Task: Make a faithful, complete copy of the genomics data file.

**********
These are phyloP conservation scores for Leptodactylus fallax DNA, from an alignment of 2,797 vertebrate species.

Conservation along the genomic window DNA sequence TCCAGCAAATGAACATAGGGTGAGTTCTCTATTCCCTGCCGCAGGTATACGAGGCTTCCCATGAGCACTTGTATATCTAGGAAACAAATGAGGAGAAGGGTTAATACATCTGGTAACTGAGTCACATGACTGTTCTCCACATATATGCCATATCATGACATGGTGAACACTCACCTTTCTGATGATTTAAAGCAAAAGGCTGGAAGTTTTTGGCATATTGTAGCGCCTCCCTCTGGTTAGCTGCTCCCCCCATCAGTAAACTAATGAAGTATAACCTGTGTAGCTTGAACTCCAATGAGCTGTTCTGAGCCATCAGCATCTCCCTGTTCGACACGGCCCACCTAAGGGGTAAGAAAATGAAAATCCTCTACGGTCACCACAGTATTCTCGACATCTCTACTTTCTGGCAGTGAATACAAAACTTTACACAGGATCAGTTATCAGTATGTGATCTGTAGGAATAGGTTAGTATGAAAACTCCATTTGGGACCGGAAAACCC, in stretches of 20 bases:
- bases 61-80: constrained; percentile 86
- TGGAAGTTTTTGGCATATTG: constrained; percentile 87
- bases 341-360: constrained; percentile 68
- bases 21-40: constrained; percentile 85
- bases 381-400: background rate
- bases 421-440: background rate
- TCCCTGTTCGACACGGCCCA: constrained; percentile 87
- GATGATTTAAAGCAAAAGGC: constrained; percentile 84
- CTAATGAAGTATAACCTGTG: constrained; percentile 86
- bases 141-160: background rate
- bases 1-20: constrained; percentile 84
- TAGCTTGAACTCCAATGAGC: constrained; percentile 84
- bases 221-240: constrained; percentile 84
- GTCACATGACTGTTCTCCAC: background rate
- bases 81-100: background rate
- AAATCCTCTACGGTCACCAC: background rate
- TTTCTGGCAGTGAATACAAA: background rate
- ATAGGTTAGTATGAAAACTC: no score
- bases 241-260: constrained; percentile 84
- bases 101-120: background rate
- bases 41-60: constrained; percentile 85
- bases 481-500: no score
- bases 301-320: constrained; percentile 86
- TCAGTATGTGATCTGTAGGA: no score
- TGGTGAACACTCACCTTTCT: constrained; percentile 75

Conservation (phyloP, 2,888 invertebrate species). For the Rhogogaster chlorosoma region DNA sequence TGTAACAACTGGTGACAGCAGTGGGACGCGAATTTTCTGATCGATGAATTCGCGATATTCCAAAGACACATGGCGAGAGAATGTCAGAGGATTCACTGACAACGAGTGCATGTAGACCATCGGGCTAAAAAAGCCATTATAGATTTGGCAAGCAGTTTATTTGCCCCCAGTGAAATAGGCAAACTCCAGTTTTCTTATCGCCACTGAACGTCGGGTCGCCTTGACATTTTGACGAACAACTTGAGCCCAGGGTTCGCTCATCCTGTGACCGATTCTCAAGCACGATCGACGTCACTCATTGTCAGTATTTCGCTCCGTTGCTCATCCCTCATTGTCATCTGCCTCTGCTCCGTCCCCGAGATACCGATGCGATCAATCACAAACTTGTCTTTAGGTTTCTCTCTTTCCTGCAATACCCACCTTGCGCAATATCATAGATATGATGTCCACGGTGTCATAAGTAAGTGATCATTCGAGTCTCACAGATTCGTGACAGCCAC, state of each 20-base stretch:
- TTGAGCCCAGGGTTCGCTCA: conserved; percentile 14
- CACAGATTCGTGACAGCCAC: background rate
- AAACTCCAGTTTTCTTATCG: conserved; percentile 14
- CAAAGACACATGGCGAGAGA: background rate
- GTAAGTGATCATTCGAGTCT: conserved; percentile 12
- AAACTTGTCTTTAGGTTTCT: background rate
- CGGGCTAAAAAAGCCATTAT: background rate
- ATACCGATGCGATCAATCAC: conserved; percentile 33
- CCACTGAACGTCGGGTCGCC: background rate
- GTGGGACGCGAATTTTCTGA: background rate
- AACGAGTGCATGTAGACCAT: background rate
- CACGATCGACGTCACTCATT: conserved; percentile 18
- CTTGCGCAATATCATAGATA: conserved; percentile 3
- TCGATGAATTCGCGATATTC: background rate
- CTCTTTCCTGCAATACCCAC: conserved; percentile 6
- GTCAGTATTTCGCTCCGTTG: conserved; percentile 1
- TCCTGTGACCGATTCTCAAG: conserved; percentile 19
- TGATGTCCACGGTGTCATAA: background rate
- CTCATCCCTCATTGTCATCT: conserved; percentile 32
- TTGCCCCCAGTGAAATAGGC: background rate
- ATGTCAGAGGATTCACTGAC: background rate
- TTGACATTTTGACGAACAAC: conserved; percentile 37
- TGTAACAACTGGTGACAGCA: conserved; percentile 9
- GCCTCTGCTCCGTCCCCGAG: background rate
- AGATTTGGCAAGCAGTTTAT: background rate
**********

These are phyloP conservation scores for Leptodactylus fallax DNA, from an alignment of 2,797 vertebrate species.

Conservation along the genomic window DNA sequence TCCAGCAAATGAACATAGGGTGAGTTCTCTATTCCCTGCCGCAGGTATACGAGGCTTCCCATGAGCACTTGTATATCTAGGAAACAAATGAGGAGAAGGGTTAATACATCTGGTAACTGAGTCACATGACTGTTCTCCACATATATGCCATATCATGACATGGTGAACACTCACCTTTCTGATGATTTAAAGCAAAAGGCTGGAAGTTTTTGGCATATTGTAGCGCCTCCCTCTGGTTAGCTGCTCCCCCCATCAGTAAACTAATGAAGTATAACCTGTGTAGCTTGAACTCCAATGAGCTGTTCTGAGCCATCAGCATCTCCCTGTTCGACACGGCCCACCTAAGGGGTAAGAAAATGAAAATCCTCTACGGTCACCACAGTATTCTCGACATCTCTACTTTCTGGCAGTGAATACAAAACTTTACACAGGATCAGTTATCAGTATGTGATCTGTAGGAATAGGTTAGTATGAAAACTCCATTTGGGACCGGAAAACCC, in stretches of 20 bases:
- bases 61-80: constrained; percentile 86
- TGGAAGTTTTTGGCATATTG: constrained; percentile 87
- bases 341-360: constrained; percentile 68
- bases 21-40: constrained; percentile 85
- bases 381-400: background rate
- bases 421-440: background rate
- TCCCTGTTCGACACGGCCCA: constrained; percentile 87
- GATGATTTAAAGCAAAAGGC: constrained; percentile 84
- CTAATGAAGTATAACCTGTG: constrained; percentile 86
- bases 141-160: background rate
- bases 1-20: constrained; percentile 84
- TAGCTTGAACTCCAATGAGC: constrained; percentile 84
- bases 221-240: constrained; percentile 84
- GTCACATGACTGTTCTCCAC: background rate
- bases 81-100: background rate
- AAATCCTCTACGGTCACCAC: background rate
- TTTCTGGCAGTGAATACAAA: background rate
- ATAGGTTAGTATGAAAACTC: no score
- bases 241-260: constrained; percentile 84
- bases 101-120: background rate
- bases 41-60: constrained; percentile 85
- bases 481-500: no score
- bases 301-320: constrained; percentile 86
- TCAGTATGTGATCTGTAGGA: no score
- TGGTGAACACTCACCTTTCT: constrained; percentile 75

Conservation (phyloP, 2,888 invertebrate species). For the Rhogogaster chlorosoma region DNA sequence TGTAACAACTGGTGACAGCAGTGGGACGCGAATTTTCTGATCGATGAATTCGCGATATTCCAAAGACACATGGCGAGAGAATGTCAGAGGATTCACTGACAACGAGTGCATGTAGACCATCGGGCTAAAAAAGCCATTATAGATTTGGCAAGCAGTTTATTTGCCCCCAGTGAAATAGGCAAACTCCAGTTTTCTTATCGCCACTGAACGTCGGGTCGCCTTGACATTTTGACGAACAACTTGAGCCCAGGGTTCGCTCATCCTGTGACCGATTCTCAAGCACGATCGACGTCACTCATTGTCAGTATTTCGCTCCGTTGCTCATCCCTCATTGTCATCTGCCTCTGCTCCGTCCCCGAGATACCGATGCGATCAATCACAAACTTGTCTTTAGGTTTCTCTCTTTCCTGCAATACCCACCTTGCGCAATATCATAGATATGATGTCCACGGTGTCATAAGTAAGTGATCATTCGAGTCTCACAGATTCGTGACAGCCAC, state of each 20-base stretch:
- TTGAGCCCAGGGTTCGCTCA: conserved; percentile 14
- CACAGATTCGTGACAGCCAC: background rate
- AAACTCCAGTTTTCTTATCG: conserved; percentile 14
- CAAAGACACATGGCGAGAGA: background rate
- GTAAGTGATCATTCGAGTCT: conserved; percentile 12
- AAACTTGTCTTTAGGTTTCT: background rate
- CGGGCTAAAAAAGCCATTAT: background rate
- ATACCGATGCGATCAATCAC: conserved; percentile 33
- CCACTGAACGTCGGGTCGCC: background rate
- GTGGGACGCGAATTTTCTGA: background rate
- AACGAGTGCATGTAGACCAT: background rate
- CACGATCGACGTCACTCATT: conserved; percentile 18
- CTTGCGCAATATCATAGATA: conserved; percentile 3
- TCGATGAATTCGCGATATTC: background rate
- CTCTTTCCTGCAATACCCAC: conserved; percentile 6
- GTCAGTATTTCGCTCCGTTG: conserved; percentile 1
- TCCTGTGACCGATTCTCAAG: conserved; percentile 19
- TGATGTCCACGGTGTCATAA: background rate
- CTCATCCCTCATTGTCATCT: conserved; percentile 32
- TTGCCCCCAGTGAAATAGGC: background rate
- ATGTCAGAGGATTCACTGAC: background rate
- TTGACATTTTGACGAACAAC: conserved; percentile 37
- TGTAACAACTGGTGACAGCA: conserved; percentile 9
- GCCTCTGCTCCGTCCCCGAG: background rate
- AGATTTGGCAAGCAGTTTAT: background rate